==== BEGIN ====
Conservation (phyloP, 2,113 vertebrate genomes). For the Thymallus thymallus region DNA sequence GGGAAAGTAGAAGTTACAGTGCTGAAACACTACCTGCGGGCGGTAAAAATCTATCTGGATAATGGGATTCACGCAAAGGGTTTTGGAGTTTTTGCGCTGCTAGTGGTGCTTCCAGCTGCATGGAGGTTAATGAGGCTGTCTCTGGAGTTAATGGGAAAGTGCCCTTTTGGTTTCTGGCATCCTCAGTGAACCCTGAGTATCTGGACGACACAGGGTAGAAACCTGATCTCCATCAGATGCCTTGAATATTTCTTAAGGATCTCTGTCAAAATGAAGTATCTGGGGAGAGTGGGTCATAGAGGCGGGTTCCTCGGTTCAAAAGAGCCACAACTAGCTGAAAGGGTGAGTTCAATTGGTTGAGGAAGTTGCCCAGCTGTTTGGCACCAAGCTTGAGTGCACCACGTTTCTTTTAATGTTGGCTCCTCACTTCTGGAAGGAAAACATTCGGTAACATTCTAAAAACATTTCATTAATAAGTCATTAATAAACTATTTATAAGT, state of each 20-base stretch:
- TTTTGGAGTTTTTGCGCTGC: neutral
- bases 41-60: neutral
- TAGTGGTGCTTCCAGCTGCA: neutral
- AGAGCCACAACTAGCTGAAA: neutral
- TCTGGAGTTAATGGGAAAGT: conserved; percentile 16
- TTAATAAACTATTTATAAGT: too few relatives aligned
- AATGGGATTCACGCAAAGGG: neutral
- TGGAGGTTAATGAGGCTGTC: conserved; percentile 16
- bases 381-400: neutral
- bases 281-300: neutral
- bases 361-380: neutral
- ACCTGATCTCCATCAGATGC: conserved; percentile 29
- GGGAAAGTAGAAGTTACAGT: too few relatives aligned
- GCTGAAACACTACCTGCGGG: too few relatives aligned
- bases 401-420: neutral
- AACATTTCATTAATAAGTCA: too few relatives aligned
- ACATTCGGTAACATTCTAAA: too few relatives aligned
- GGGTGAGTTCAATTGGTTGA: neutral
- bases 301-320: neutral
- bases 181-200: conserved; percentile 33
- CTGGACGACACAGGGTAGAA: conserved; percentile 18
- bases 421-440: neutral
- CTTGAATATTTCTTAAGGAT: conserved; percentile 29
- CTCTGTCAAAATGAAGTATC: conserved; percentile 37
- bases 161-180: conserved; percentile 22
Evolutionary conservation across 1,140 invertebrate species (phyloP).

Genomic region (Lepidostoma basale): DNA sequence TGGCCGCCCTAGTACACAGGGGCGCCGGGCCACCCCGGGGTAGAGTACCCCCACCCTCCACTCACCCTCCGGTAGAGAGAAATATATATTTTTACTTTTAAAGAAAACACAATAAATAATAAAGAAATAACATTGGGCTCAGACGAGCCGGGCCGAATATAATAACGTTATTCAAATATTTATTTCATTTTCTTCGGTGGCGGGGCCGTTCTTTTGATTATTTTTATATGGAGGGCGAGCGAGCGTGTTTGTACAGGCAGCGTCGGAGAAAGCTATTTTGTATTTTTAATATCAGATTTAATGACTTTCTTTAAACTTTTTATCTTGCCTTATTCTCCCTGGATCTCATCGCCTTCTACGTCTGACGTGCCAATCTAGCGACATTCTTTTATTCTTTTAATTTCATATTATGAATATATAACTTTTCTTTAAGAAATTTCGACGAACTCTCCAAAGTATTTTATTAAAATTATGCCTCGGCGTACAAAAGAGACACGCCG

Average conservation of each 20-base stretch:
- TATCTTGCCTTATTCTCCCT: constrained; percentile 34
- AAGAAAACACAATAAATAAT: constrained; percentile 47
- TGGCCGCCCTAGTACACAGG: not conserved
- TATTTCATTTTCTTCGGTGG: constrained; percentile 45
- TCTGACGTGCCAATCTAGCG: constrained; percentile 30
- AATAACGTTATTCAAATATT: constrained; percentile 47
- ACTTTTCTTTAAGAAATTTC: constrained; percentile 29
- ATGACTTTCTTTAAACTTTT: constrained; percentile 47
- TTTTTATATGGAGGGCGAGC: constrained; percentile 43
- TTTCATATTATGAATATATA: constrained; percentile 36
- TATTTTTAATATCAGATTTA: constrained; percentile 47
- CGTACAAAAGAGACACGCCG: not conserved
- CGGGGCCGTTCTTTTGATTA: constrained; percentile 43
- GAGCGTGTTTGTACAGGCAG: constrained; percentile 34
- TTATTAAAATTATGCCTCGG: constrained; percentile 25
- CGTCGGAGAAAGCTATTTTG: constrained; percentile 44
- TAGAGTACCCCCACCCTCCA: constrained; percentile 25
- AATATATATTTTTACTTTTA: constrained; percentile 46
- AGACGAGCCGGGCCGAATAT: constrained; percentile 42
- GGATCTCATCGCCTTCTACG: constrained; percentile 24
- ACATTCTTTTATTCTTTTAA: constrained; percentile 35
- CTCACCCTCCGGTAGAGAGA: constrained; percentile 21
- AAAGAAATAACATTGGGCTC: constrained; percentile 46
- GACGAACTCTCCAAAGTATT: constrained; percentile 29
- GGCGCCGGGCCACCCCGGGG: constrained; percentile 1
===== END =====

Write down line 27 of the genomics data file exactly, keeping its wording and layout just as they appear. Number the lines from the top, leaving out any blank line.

Evolutionary conservation across 1,140 invertebrate species (phyloP).